The Visitation, a Feast of Service

“During those days Mary set out and traveled to the hill country in haste to a town of Judah, where she entered the house of Zechariah and greeted Elizabeth.” (Luke 1:39-40)

When I was in college, I regularly participated in Alternative Breaks – spring trips that brought me to new communities and made me a humble student in service to them; these trips often entailed somewhat arduous travel, whether it was plane rides or car trips, and our daily activities varied from laying drainage pipe to learning how to play the dulcimer (a classic bluegrass instrument with Appalachian roots).

I know I looked forward to what I would learn each time I went, but the travel was a regularly daunting thought. Today’s celebration of the Feast of the Visitation reminded me each time that the desire and heart to serve won out over comfort in the life of Mary.

Through mountains and plains and forest, Mary trekked over ninety miles from Nazareth to Ein Kerem, where her cousin Elizabeth lived. Nazareth is nestled in mountains, and to imagine Mary, young and newly pregnant, finding her way through elevated and ever-changing terrain tells me that there is very little (if anything) that should stop us from serving one another.

Mary is this prime example of sacrificial service because we see no hesitation in her before choosing to assist Elizabeth; her elder cousin was pregnant and would need an extra set of hands. Mary set off, trusting that what she had been told in the Annunciation was true and knowing that Elizabeth would likely appreciate the help!

Love and sacrifice often coexist. We sacrifice because we care for another, be it stranger or friend. I never knew who I was going to meet in an Alternative Break but agreed to journey and offer my time and strength anyway; Mary’s sacrificial service was an inspiration to us, how she selflessly prioritized hospitality for her cousin over staying put and preparing for her own Child. She humbly and beautifully displays practical and sacrificial love: without any question or hesitation.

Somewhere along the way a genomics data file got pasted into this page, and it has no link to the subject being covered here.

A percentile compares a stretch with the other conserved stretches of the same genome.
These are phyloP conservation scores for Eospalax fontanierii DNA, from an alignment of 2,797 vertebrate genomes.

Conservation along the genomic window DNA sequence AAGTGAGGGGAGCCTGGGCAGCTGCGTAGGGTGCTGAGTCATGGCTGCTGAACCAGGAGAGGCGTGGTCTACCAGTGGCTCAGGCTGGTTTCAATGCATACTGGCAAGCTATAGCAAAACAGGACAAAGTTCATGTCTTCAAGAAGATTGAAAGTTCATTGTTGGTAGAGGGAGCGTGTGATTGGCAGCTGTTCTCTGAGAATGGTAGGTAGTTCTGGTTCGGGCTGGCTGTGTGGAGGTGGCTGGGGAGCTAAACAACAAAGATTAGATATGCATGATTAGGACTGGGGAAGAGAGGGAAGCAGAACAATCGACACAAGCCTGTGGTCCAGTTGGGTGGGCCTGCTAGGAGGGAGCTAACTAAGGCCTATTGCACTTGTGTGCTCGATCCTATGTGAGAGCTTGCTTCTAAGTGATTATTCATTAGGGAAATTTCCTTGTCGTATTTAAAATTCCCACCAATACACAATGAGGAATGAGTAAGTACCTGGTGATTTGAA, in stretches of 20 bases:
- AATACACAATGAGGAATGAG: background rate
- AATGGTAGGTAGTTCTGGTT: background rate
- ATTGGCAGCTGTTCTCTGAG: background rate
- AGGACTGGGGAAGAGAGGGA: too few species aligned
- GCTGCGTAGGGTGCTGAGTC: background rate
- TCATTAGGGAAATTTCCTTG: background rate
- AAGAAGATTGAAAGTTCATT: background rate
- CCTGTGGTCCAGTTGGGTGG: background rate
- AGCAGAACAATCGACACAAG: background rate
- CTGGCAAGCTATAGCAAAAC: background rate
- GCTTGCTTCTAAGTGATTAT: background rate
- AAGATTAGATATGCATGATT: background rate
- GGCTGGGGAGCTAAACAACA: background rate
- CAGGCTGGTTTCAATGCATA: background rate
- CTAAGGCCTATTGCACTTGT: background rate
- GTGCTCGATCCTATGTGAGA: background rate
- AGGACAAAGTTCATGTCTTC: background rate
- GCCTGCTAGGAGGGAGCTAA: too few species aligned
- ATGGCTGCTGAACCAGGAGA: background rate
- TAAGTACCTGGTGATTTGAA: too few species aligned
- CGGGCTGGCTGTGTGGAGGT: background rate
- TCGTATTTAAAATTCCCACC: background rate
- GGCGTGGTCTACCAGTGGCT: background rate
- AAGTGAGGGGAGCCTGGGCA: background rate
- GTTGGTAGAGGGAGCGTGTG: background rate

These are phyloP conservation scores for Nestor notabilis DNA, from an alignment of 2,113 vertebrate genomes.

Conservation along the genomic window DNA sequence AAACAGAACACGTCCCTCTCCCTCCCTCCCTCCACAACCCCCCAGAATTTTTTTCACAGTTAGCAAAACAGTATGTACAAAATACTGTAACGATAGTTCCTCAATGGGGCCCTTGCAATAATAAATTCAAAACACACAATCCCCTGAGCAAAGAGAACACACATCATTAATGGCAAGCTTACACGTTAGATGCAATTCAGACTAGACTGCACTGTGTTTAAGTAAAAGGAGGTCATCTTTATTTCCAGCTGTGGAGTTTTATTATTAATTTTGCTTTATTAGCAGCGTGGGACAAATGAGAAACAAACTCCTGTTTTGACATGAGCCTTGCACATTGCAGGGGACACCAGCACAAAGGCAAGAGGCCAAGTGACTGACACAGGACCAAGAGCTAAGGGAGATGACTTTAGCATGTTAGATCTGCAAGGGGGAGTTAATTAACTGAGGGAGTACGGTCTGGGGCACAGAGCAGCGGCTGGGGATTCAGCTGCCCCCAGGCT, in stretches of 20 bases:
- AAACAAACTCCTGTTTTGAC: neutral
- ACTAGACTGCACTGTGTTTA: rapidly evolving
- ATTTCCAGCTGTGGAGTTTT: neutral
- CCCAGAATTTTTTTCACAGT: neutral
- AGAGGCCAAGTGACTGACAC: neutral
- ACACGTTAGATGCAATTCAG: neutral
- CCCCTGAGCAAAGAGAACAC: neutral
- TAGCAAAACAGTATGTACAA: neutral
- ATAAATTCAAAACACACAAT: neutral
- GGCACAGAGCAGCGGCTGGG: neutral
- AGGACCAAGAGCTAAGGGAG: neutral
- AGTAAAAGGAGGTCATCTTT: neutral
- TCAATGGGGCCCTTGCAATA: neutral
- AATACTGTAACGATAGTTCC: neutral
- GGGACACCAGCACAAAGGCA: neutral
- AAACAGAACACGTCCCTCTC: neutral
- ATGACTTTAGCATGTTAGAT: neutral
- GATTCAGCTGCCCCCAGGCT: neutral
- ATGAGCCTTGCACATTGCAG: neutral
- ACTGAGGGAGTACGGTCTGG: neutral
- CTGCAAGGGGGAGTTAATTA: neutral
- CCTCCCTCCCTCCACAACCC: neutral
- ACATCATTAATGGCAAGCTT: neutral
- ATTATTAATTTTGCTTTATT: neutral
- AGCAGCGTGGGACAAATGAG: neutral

We see this clearly in the Magnificat, the center of the Visitation narrative in the Gospel of Luke  – Mary glorifies God in His choice of a “lowly handmaid” for His Son (Lk. 1:46-55) and then joyfully, humbly remains with Elizabeth and Zechariah until after the birth of John the Baptist three months later. We can imagine she readily offered her time in household chores: cooking and cleaning, laundry and mending, and preparing supplies to aid her cousin with a pure and holy servant’s heart.

We have many opportunities like this around us – they simply require our openness. I never would have guessed that learning an instrument and listening to someone’s stories was considered service until long after the experience. I realized that each was a willful giving of my time to learn, and in learning, I was able to serve more effectively and wholeheartedly.

Mary chose love through humble, caring chores, even after her selfless service to the world through her Fiat. The first thing she did after receiving her Son was serve another. May we pray for a heart that does the same each time we receive Christ!

Our Lady is celebrated under many names, from popular apparitions to small-town titles. Each reveal something different about the Blessed Mother to us – and affirms what we already know of her love and intercessory power! Deepen your devotion to Our Lady with Miracles, Mysteries, & Mary, a monthly collection of stories, Church teaching, reflections, and so much more – guaranteed to expand your knowledge of Our Blessed Mother. Sign up today to receive this Marian content, right to your inbox, and check out our archive page to catch up on our year of Our Lady!

Colleen R. Schena serves as the Junior Copywriter for Relevant Radio. She is a graduate of Marian University Indianapolis with a Bachelor of Arts in Theology. Colleen has a deep passion for writing fiction and nonfiction, hiking, and nature photography.